There’s a familiar topic in the media this time of year that usually sounds something like: “XX% of New Year’s Resolutions Broken by the End of January!”
Whatever the failure rate that’s quoted, the message is clear: We often struggle to keep our promises to ourselves.
It’s just a guess, but maybe that’s because our resolutions often begin and end with doing.
Lose weight, eat healthier, quit a bad habit or add a good one … our promises to ourselves can feel like just another item to check off an already very long list.
Very quickly, that resolution morphs into something akin to the stack of dirty dishes we notice in the sink just before going to bed. We sigh and think to ourselves, “Oh yeah – the dishes. Tomorrow … I’ll do that tomorrow.”
One more thing to do.
Don’t get me wrong. Resolutions to improve ourselves or our circumstances can hold tremendous personal value.
Perhaps our commitments might need to first be rooted more deeply in who we want to be
and what this will mean for our lives, before determining what we will do.
When a resolution rises out of a deeply compelling internal drive, I’d argue that it has a higher probability of success. Consider the below statements. What would most motivate you?
I want to learn how to build stronger relationships with my team.
I want to be a leader people trust and believe in.
I need to address my work-life balance so my family doesn’t kill me!
I want to be a spouse/parent who is present and engaged with my family.
I should take a yoga class.
I want to feel healthy and strong so I can experience and enjoy more of life.
Because most humans resist change, we have to want, maybe even need, something very intensely to incorporate a new habit.
The target must hold significant meaning for us if we’re to adopt
a new way of thinking, speaking, or behaving
… or to give up our status quo.
It can be helpful to look backwards before charting the way forward. The end or start of any year is a natural time for this reflection to occur.
If you were to look back over 2016, examining your own personal “Highlights Reel,” you would probably find instances that proved deeply satisfying. Events, relationships, achievements, learning … take a moment to identify yours and explore what you learned from them and why they hold meaning for you.
This reflection may surface ideas for your personal evolution that will generate greater satisfaction and success (however you define it). Let that guide your resolution.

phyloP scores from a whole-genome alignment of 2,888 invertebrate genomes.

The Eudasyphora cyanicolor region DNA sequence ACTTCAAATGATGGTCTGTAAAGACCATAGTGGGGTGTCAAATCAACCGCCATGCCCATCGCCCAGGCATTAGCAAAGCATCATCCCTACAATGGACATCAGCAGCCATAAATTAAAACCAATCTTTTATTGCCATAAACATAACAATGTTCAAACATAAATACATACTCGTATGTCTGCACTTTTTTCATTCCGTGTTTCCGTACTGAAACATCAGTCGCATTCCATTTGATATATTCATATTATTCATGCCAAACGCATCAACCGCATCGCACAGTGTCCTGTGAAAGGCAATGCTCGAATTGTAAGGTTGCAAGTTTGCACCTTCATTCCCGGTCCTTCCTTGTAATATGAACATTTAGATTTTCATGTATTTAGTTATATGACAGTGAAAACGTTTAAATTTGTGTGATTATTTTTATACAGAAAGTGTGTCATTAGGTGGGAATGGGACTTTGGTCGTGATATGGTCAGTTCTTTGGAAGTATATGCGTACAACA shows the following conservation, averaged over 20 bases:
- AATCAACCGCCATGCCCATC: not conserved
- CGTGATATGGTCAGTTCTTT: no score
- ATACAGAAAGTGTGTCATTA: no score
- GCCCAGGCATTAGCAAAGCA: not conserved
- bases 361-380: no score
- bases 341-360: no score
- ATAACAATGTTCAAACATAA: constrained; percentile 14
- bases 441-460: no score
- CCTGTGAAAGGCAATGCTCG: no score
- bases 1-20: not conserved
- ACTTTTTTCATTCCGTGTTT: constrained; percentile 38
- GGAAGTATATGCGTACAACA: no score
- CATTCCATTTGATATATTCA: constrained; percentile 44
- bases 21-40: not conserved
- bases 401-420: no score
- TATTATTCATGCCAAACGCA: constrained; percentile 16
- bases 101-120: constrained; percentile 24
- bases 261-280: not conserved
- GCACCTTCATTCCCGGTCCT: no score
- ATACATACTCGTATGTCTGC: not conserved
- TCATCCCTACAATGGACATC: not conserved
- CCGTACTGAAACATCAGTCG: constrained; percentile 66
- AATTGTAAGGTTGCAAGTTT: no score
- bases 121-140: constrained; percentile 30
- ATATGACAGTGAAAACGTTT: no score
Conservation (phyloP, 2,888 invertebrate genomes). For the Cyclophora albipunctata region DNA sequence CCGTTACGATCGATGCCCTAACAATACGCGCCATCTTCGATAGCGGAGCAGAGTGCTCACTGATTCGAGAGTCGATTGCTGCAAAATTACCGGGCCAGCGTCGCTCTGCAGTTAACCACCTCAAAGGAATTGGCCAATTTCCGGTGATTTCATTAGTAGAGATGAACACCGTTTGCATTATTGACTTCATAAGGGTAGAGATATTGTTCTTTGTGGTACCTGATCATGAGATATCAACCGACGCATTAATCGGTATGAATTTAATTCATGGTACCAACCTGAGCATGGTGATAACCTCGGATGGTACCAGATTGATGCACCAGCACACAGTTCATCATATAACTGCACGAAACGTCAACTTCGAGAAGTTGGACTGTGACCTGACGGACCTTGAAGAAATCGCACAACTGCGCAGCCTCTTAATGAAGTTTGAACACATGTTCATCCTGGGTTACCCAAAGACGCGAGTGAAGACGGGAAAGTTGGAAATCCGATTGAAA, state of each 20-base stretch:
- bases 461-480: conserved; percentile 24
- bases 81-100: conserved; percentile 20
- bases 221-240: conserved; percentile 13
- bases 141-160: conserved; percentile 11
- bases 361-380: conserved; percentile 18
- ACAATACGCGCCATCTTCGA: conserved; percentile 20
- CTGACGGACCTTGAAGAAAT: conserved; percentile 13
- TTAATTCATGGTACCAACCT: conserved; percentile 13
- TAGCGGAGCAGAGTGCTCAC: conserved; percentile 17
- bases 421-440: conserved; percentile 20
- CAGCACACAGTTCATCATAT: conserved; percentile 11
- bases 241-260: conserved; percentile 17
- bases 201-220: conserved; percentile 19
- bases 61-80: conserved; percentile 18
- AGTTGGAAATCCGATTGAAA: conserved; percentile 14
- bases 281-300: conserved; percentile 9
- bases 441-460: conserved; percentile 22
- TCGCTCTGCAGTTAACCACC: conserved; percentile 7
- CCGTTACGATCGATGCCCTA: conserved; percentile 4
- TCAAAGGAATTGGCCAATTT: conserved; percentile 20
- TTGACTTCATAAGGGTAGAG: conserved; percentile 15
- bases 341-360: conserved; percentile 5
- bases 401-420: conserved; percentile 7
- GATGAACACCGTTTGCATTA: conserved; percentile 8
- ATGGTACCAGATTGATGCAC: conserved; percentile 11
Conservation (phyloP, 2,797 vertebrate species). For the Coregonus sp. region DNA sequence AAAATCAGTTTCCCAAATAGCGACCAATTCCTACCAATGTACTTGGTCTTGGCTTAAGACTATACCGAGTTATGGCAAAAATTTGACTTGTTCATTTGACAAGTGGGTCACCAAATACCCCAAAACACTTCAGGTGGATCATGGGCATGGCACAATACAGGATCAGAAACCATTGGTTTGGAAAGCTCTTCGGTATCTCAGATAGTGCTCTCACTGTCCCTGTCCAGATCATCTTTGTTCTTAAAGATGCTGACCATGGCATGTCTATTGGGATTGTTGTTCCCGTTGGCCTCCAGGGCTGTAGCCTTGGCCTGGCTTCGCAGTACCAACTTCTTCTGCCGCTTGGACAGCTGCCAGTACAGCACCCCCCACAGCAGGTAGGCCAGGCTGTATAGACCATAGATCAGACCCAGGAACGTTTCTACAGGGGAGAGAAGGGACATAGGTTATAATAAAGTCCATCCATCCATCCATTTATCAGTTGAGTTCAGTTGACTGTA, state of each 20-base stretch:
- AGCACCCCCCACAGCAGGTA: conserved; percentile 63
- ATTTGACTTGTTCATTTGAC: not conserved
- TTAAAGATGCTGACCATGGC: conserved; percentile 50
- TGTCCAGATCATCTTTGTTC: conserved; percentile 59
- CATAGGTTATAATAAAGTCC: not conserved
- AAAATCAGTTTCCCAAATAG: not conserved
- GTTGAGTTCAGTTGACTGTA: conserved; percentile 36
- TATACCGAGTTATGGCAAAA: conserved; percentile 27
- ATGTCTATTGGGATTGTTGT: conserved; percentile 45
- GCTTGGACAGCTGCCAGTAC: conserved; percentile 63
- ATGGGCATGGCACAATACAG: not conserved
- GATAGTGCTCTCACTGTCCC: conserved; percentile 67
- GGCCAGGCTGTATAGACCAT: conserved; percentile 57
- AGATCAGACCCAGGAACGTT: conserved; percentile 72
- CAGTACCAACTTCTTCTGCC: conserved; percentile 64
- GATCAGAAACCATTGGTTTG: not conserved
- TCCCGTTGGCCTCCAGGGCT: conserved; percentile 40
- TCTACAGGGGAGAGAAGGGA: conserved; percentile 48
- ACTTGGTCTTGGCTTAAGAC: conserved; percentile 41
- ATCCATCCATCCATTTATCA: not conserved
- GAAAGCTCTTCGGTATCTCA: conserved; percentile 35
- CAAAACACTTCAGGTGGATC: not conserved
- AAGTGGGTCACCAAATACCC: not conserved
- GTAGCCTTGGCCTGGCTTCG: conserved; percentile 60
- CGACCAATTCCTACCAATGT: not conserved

Of course, we all have a “Lowlights Reel,” too. These reflections may give you pause. You may not want to spend much time here. I believe we should spend at least as much time pondering these events as we do the highlights – given that people tend to grow more from challenge and adversity than we do from success and achievement.
Honestly assess who you were being, what you did or said (or didn’t do or say), then consider how that may have allowed, contributed to or caused these lowlights. How would you show up differently if you had a Groundhog Day opportunity?
By examining ourselves through this lens, we can do more than simply let go and move forward.
We can recommit to being the person we deeply want to be and set a resolution to practice being, saying and doing that which is aligned to our commitment – aligned to the integrity of who we are and who we seek to be. This enables transformation.
Notice, I said practice. Contrary to popular belief, practice is NOT perfect. There is no such thing when it comes to the evolution of self.
Whether you set a 2017 resolution and are on track or disappointed with your progress, or whether you never set resolutions at all but are interested in making a meaningful investment in yourself this year, reflect on your Highlights & Lowlights Reel of 2016 and see what aspirations strike.
Ground your resolutions and action plans directly to the vision you have for yourself – who you want to be by the end of this year and how you want to feel about yourself and your experience of life. I’m willing to bet you’ll cover more ground this way than by tackling a To Do list.
If you take this on, I’d love to hear from you on the results you produce!
Here’s to your growth!